Today, I posted to Facebook with a link to the PayPal Money Pool that I've set up for my hip replacement surgery. And it feels weird.
Why does it feel so weird to ask for help in this way? And I say "in this way" because if I dropped my keys in the parking lot and couldn't pick them up, I would have no trouble asking a stranger to help. I have relied upon the kindness of strangers my entire life. I wonder what the difference is, in my mind.
Part of the reason for this website is to bring awareness to the fact that I live with pain every day. A mental health counselor has encouraged me to explain to those people closest to me just how difficult life is because of it. I've spent decades proving that I can overcome the pain, the physical limitations, and the challenges. He says that it would be therapeutic (and they would likely want to know) to share the details of the challenges I have already conquered and continue to face each day.
He used a great analogy to illustrate his point. He said that my lifelong effort to prove that I can be independent is like running a marathon. And that having lived so fully - owned businesses, traveled the world, had exciting experiences - has proven my independence. It's like I have finished my own personal marathon. So when he suggests I ask for help, and I refuse to do so, he says that is like I'm continuing to run. "Why would you keep running after you've completed the marathon?"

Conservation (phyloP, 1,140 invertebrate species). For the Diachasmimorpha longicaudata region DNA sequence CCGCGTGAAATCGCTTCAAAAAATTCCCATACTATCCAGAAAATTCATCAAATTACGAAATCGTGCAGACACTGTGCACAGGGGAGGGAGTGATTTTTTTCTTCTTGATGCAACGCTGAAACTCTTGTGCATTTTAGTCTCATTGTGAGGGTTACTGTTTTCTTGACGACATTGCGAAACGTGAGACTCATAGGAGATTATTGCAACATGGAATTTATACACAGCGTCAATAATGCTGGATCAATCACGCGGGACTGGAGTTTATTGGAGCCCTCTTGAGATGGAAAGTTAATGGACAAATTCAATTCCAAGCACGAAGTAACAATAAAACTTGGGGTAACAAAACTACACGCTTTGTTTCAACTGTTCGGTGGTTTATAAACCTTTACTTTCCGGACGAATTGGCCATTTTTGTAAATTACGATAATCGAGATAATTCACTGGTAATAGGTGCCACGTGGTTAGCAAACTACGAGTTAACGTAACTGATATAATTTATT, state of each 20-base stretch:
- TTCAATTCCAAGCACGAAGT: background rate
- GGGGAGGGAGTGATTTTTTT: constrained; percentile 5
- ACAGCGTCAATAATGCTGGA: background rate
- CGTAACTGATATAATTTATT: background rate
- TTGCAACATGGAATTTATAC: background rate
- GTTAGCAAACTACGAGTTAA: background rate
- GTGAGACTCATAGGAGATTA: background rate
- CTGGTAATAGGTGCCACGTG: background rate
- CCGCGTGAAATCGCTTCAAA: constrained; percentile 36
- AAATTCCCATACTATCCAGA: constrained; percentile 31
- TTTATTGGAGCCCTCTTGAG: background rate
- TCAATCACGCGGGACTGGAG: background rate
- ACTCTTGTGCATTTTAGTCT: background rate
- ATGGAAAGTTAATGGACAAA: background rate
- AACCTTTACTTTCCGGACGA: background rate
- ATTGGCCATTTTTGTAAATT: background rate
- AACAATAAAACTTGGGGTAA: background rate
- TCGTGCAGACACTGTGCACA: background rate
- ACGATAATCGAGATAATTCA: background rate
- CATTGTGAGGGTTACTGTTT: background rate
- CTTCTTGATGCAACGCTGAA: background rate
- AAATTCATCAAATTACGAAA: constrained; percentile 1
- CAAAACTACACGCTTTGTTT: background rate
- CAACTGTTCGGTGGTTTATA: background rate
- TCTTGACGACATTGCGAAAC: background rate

I have to admit he makes a valid point. I feel proud of my accomplishments. I know I've had help along the way, but I'm also very proud of all the work and energy I've expended to overcome my pain and difficulties to achieve those accomplishments.
Is it different because I'm asking for monetary help? Is that the difference, in my mind? Do I have some guilt associated with money? Do I feel guilty, or embarrassed, because at times, I've been a very poor steward of the money I've earned and/or received?
It feels like that is the difference. If my co-worker brings me a meal from home, I can accept that generosity much more easily than if she were to give me a ten dollar bill. After all, why would I accept money from my co-worker?
But then again, that plate of food is time and energy spent. And that's exactly what money is - a representation of our time and energy.
I will continue to ponder this question. And, in the meantime, humbly accept any generosity extended my way - whether money or something else, from a friend or stranger. Thank you for your kindness. Please know it is appreciated.